Miranda: My husband would probably answer this by confessing to everyone that I’m just a grown-up child, or at least young at heart (and silly). The most rewarding part of my career, hands down, are the readers themselves. They’re remarkable. I love getting the chance to meet them or hear from them through their letters.
JDB: I understand your husband, Baptiste Paul, is a writer as well. Did you ever guess when you married that this was the path you would take?
Miranda: Although we used to write, read, and attend poetry readings together long before we were married, I don’t think either of us considered it as a viable career option back then. Neither of us met an author at a young age, and are each first-generation in terms of certain life experiences. I’m glad that our lives have been rich with experience and that we were blessed with great teachers and mentors. It’s really remarkable that Baptiste and I get to do this together—I’m looking forward to a particular book we’re co-writing.
JDB: That's amazing. What an opportunity! Then, tell us a bit about your family:
Miranda: Two kids, a cat named dog, beetles, fish, a dozen monarchs (for the moment), and whatever else my son has collected for the day. We also host exchange students from time to time. Never a dull moment in the Paul Household, that’s for sure!
JDB: Well, that certainly sparks fun ideas for future stories! Since you spent time teaching in Gambia years ago, what did you come to love about the culture? Did you experience culture shock?
Miranda: I don’t know that I’m the kind of person who experiences culture shock. As someone who can be introverted, it can be difficult to transition to a new community, especially one as social as the village where I lived. But I’ve come to love so much, especially my host family and good friends. There’s also food, of course—domodaa (peanut butter stew with rice), tapalapa (stone oven baked bread), and mangoes so big they’re hard to hold in one hand. I love learning words in other languages where there isn’t a direct translation in English, because those words explain so much about a culture or place.
JDB: Okay, stop. Your making my mouth water! Since your husband hails from St. Lucia, you've embraced the culture fully. What have you found most engaging?
Miranda: Warmth, friendliness, and a life lived alongside nature, without as many “things” or “distractions”.
JDB: Sounds like a writer's paradise. Anything you can share about yourself that few people know?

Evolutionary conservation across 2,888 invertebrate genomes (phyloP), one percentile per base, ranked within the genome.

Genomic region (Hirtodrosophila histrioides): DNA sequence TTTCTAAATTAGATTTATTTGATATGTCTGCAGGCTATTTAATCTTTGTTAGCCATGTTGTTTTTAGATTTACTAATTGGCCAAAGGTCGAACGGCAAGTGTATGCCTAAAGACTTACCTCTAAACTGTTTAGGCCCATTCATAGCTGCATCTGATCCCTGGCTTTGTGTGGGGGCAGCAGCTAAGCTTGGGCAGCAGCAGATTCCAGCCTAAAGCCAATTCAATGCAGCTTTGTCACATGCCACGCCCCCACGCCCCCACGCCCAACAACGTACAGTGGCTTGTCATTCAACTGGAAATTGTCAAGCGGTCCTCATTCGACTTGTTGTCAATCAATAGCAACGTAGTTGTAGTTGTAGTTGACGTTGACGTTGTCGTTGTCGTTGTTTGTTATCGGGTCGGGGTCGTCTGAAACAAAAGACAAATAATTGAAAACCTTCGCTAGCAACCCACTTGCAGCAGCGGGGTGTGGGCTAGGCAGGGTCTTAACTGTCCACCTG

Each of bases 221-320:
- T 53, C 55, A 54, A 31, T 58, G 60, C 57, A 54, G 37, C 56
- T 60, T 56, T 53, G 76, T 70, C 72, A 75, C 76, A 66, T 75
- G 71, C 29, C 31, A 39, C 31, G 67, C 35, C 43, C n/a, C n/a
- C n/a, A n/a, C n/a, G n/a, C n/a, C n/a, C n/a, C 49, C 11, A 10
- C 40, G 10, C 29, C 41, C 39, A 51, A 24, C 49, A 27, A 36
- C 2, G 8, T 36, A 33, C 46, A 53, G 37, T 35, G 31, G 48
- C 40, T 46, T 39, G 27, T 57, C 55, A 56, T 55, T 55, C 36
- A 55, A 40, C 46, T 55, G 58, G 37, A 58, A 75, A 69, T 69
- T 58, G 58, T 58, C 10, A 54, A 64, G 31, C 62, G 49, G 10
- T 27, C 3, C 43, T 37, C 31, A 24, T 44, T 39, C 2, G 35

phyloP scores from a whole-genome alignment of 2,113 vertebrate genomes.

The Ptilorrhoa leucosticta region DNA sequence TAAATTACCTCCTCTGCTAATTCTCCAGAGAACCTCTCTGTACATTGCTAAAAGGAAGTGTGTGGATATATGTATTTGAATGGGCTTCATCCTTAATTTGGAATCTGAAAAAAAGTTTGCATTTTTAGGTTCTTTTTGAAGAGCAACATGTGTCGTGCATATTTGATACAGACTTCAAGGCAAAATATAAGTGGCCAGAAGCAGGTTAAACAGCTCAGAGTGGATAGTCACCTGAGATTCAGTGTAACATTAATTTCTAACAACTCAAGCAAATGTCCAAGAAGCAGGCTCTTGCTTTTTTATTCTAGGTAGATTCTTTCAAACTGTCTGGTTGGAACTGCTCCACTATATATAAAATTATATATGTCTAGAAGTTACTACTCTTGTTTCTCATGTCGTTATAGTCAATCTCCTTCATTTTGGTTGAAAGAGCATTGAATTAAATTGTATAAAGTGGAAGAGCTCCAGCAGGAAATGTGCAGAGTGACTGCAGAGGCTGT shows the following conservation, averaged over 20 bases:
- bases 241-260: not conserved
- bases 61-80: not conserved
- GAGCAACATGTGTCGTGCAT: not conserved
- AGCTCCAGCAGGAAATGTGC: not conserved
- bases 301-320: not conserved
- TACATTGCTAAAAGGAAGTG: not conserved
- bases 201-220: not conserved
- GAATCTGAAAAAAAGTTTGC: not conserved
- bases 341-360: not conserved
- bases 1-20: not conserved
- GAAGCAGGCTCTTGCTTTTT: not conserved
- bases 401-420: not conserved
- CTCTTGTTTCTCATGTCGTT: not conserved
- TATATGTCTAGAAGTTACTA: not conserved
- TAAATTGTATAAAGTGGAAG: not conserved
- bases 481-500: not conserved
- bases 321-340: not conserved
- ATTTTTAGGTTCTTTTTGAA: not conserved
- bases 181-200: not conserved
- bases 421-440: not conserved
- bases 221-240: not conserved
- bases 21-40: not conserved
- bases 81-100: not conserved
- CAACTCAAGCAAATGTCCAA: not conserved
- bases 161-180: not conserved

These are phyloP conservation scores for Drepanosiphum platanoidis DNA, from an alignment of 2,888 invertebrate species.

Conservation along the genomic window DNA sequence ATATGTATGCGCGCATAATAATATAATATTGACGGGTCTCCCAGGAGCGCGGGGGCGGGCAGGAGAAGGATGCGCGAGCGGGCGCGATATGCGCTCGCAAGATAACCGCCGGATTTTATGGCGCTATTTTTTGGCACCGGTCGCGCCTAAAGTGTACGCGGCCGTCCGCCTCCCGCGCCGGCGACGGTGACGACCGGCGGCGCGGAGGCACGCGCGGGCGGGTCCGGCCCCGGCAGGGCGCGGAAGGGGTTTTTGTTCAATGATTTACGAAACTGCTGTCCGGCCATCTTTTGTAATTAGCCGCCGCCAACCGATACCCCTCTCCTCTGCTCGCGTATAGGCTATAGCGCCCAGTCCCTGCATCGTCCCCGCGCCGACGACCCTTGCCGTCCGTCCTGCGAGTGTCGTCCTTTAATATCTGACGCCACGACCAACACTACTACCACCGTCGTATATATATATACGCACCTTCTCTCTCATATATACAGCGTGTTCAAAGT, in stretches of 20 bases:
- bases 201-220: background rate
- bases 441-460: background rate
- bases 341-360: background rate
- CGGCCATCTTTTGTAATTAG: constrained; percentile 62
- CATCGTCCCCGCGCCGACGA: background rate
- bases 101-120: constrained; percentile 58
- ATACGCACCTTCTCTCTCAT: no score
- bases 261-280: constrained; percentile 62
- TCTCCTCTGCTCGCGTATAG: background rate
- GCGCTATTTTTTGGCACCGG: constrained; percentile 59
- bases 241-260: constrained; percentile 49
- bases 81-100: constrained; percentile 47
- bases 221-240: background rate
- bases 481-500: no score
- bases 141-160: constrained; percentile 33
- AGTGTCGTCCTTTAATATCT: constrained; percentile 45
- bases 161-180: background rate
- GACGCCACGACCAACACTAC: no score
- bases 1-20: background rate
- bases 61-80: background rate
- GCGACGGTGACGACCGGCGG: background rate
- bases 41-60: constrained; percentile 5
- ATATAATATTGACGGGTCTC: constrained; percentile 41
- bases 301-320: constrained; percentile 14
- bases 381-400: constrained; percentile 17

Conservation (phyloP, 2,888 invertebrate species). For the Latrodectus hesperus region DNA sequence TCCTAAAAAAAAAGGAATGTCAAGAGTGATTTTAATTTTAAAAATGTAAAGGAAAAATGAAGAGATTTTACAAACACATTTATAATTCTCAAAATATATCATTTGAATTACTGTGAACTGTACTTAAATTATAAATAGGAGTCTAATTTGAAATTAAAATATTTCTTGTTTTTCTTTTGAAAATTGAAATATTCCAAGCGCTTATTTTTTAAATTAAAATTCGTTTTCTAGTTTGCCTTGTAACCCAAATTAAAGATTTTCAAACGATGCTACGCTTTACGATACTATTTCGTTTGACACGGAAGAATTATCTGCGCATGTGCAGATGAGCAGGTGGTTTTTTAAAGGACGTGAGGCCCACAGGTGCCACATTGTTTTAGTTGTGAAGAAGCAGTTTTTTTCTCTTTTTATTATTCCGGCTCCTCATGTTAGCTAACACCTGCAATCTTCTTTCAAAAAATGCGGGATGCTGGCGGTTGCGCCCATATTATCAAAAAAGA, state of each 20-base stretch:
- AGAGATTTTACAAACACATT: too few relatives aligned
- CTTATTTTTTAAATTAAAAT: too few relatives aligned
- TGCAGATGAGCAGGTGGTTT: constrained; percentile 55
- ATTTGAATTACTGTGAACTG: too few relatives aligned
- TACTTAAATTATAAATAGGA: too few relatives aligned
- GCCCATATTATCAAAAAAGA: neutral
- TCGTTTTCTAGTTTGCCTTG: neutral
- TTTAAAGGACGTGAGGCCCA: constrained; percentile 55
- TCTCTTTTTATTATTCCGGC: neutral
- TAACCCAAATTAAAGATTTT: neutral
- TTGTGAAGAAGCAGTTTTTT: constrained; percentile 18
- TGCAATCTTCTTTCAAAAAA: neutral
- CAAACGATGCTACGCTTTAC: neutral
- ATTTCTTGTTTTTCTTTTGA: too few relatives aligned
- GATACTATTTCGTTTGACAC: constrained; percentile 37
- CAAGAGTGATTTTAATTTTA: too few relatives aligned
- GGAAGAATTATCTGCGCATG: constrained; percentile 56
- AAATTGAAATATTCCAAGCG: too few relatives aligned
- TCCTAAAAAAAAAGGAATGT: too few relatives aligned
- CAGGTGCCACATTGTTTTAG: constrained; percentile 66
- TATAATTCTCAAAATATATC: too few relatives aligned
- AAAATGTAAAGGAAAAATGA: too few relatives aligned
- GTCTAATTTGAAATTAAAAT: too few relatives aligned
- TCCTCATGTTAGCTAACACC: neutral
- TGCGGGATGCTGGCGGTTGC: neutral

- I love making pizza dough.
- I don’t eat red meat or pork.
- I was once in a Janis Joplin cover band.
I’ll leave it at that!
JDB: Wow! For our readers, check out this link for more fun facts about Miranda: http://mirandapaul.com/11-fun-facts-about-miranda-paul/
JDB: Any last words for writers who feel as though their manuscripts will never be published?
Miranda: There are so many options for printing or publishing a book today. I wouldn’t lament rejections, just focus on what you really want to accomplish and why you’re doing it. Don’t compare yourself to others.
JDB: Good point. Thanks for your time, Miranda. All the best!
Miranda Paul is a award-winning children’s author of One Plastic Bag and Water is Water, both named Junior Library Guild selections. Her titles have received starred reviews from School Library Journal and Publisher’s Weekly in addition to being named to several recommended and “best of” reading lists. Miranda’s newest release, 10 Little Ninjas, was named an Amazon Best Book of the Month (August 2016). Miranda makes regular appearances at schools, libraries, and bookstores, and has been a guest presenter at the Library of Congress Young Readers Center along with environmental activist Isatou Ceesay. Miranda also serves as Mentorship chair for We Need Diverse Books™ (www.diversebooks.org), volunteers for Books for Africa, and is a regional advisor for the Society of Children’s Book Writers (Wisconsin Chapter). She believes in working hard, having fun, and being kind. Learn more about her current and forthcoming titles at www.mirandapaul.com.
Find Miranda here:
TWITTER - @Miranda_Paul
FACEBOOK - Facebook.com/AuthorMirandaPaul